AT&T (NYSE:T) is one of the most acquisitive companies around. Its proposed takeover of DirecTV (NYSE:DTV.DL) will go down in history books as its second-largest (AT&T paid $67 billion for the BellSouth takeover), and one of the industry's largest in recent times. To achieve this feat, however, the telecom behemoth will have to clear a few hurdles.

AT&T's chief executive, Randall Stephenson, appeared before the Senate Antitrust Committee on June 24, 2014 to defend his proposed merger. One of the pledges he made was that the carrier will help bring broadband connectivity to 13 million under-served rural homes in America. However, this was not the first time AT&T played the rural broadband connectivity trump card in a bid to win over regulators.

What are the chances of the takeover seeing the light of day?
Whether or not the proposed DirecTV merger will pass antitrust screening by the FCC and the Department of Justice remains to be seen. In 2011, AT&T withdrew its attempted $39 billion takeover of T-Mobile after facing stiff opposition by regulatory bodies due to antitrust concerns. Back then, AT&T touted its ability to service more rural customers through the broader reach of the merged company. The carrier even pre-emptively committed itself to cover virtually every American with high-speed wireless technology, aka LTE.

Investors should bear in mind that the AT&T deal will be scrutinized by regulators both from a company and an industry viewpoint. AT&T recently argued its case before the FCC, claiming that its content acquisition costs are significantly higher than those of rivals, since its U-Verse video service has only 5.7 million subscribers; DirecTV has 20 million pay-TV subscribers.

The merged company will, therefore, boast almost 26 million subscribers, 5 million more than Comcast's 20 million. Mr. Stephenson told the Senate Antitrust committee that the merger will help slow down increases in programming prices, but said that he couldn't promise that it would lead to lower prices for customers.

But, Comcast (NASDAQ:CMCSA) has also proposed a merger with Time Warner, while Sprint has set its eyes on a T-Mobile takeover. Hoping for three mega mergers in related industries to all win regulatory approval simultaneously might be asking for too much.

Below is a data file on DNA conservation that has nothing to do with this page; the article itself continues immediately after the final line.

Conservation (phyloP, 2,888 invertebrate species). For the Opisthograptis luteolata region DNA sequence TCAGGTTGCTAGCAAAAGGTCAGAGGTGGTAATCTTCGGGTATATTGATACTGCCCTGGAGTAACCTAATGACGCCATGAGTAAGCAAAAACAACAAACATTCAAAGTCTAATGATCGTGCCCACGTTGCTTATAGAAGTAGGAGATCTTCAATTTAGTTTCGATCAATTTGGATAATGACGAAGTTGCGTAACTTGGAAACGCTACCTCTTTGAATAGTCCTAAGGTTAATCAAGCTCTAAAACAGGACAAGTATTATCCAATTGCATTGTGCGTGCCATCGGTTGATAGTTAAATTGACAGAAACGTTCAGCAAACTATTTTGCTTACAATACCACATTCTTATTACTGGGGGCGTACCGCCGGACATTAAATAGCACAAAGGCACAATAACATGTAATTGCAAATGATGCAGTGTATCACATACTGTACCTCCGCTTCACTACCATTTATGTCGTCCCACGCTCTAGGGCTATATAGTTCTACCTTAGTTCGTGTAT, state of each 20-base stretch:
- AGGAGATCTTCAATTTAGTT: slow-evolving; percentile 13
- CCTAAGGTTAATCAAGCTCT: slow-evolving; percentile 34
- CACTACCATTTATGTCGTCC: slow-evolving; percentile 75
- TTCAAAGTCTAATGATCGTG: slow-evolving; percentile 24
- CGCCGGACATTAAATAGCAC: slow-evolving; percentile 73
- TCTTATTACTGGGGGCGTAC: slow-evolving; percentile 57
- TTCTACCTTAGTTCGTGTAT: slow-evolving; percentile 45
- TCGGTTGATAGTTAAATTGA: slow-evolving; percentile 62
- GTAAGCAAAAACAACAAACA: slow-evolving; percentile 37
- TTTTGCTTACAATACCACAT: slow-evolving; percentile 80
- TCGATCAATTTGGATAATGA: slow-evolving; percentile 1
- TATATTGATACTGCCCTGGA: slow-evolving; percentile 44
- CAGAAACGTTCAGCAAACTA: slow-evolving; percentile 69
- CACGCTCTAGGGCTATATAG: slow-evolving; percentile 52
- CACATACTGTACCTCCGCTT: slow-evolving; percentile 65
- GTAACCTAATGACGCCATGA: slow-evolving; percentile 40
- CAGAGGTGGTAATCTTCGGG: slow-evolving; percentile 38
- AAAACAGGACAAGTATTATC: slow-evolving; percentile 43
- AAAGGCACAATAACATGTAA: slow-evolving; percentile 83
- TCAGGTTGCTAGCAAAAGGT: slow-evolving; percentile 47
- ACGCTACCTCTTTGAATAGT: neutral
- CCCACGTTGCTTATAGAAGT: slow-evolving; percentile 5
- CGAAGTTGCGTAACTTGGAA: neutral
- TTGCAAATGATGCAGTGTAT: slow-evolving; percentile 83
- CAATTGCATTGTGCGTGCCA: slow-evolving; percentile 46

The AT&T/DirecTV deal, however, involves merging two companies in different verticals in a move that might increase competition in the industry. AT&T will be sure to drive this point home before the FCC. The Comcast/Time Warner deal will, ironically, also have a good chance of seeing the light of day if the AT&T merger is approved, as it will lessen concerns about the company dominating.

Benefits of the AT&T/DirecTV merger
AT&T's revenue growth has not been very impressive in recent times. The carrier's top line expanded just 1.9% in fiscal 2013. According to Jeffries, however, revenue for the combined entity is expected to grow at a CAGR of 2.9% through 2016.


But, that could be a conservative estimate. AT&T will now have a good opportunity to cross-sell to customers by bundling services such as mobile plans and Internet together with pay-TV services. Bundling services is a clever way of getting the most out of a company's existing subscriber base. Comcast has been using this trick successfully for a number of years now. The cable giant bundles voice, Internet, and video services into one package that typically costs less than the sum of the three separate services.

AT&T could see substantial cost savings through increased cost efficiency after the merger. DirecTV currently spends approximately $873 to acquire one new customer, of which nearly 12% is related to the cost of set-top boxes, while the rest goes to cover labor costs, marketing costs and so on. If AT&T manages to get 45 million of its non-DirecTV customers to sign up for DirecTV (70% of AT&T's 65 million non-DirecTV post-paid subscribers) at not more than half that cost, the cost synergies are significant.

Foolish bottom line
A merger between AT&T and DirecTV seems likely, as it would be counterbalanced by the Comcast/Time Warner merger. Whether AT&T will honor its pledge to provide broadband to rural America is a different matter altogether.